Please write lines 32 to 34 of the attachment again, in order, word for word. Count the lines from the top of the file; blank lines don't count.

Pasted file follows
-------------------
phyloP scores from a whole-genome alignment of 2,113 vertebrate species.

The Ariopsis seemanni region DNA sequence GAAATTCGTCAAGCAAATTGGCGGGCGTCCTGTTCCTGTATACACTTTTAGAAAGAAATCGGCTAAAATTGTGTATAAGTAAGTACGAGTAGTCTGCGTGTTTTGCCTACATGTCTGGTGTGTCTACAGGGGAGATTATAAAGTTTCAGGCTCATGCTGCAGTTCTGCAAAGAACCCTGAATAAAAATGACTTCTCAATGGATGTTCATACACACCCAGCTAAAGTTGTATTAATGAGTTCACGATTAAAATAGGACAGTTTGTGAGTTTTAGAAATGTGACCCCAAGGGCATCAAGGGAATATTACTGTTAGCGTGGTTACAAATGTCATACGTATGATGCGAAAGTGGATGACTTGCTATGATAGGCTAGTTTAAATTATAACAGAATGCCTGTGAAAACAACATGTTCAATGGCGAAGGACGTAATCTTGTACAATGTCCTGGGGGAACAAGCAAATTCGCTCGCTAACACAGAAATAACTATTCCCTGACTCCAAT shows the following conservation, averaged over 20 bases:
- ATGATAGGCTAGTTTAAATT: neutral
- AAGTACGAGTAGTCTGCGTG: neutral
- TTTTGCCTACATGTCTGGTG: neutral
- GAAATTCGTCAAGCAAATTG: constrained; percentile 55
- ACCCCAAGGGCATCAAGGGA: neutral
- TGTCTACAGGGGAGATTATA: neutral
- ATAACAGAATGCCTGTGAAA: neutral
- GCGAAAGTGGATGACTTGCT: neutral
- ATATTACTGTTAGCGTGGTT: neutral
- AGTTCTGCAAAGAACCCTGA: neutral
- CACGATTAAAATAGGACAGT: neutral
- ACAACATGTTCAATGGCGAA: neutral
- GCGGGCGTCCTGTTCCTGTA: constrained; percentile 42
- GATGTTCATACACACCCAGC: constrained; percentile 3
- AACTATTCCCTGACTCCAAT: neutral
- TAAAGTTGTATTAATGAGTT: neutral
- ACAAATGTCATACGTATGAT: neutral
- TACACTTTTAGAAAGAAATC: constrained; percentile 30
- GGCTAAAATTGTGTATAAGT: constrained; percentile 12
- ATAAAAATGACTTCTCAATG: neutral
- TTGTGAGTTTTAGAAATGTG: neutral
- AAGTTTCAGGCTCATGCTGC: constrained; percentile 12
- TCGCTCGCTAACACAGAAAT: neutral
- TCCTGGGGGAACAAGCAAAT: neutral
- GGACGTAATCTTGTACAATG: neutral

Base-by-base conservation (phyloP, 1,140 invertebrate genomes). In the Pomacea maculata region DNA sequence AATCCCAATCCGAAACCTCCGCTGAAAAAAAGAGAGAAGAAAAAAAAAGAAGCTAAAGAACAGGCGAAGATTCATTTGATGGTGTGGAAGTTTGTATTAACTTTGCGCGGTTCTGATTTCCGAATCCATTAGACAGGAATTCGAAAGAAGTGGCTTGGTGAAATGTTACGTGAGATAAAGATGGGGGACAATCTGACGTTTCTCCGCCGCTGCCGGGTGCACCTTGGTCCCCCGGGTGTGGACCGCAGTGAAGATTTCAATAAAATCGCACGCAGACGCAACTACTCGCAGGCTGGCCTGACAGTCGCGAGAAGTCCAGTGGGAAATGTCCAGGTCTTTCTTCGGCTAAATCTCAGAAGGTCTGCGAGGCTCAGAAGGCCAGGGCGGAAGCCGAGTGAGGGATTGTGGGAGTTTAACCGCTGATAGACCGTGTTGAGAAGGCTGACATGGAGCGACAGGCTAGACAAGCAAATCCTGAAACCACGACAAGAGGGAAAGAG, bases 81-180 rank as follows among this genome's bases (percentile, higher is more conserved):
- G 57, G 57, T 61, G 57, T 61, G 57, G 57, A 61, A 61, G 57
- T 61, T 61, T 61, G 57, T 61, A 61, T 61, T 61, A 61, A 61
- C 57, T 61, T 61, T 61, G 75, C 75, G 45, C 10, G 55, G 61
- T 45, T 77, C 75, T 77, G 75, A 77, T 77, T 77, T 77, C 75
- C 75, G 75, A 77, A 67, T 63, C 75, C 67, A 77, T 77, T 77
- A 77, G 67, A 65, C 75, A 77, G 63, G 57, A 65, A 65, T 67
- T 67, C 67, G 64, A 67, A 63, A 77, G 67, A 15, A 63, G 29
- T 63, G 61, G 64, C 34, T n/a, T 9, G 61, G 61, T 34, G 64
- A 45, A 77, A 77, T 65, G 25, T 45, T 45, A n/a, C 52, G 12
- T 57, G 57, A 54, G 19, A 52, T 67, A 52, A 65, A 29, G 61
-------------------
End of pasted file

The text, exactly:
- T 45, T 77, C 75, T 77, G 75, A 77, T 77, T 77, T 77, C 75
- C 75, G 75, A 77, A 67, T 63, C 75, C 67, A 77, T 77, T 77
- A 77, G 67, A 65, C 75, A 77, G 63, G 57, A 65, A 65, T 67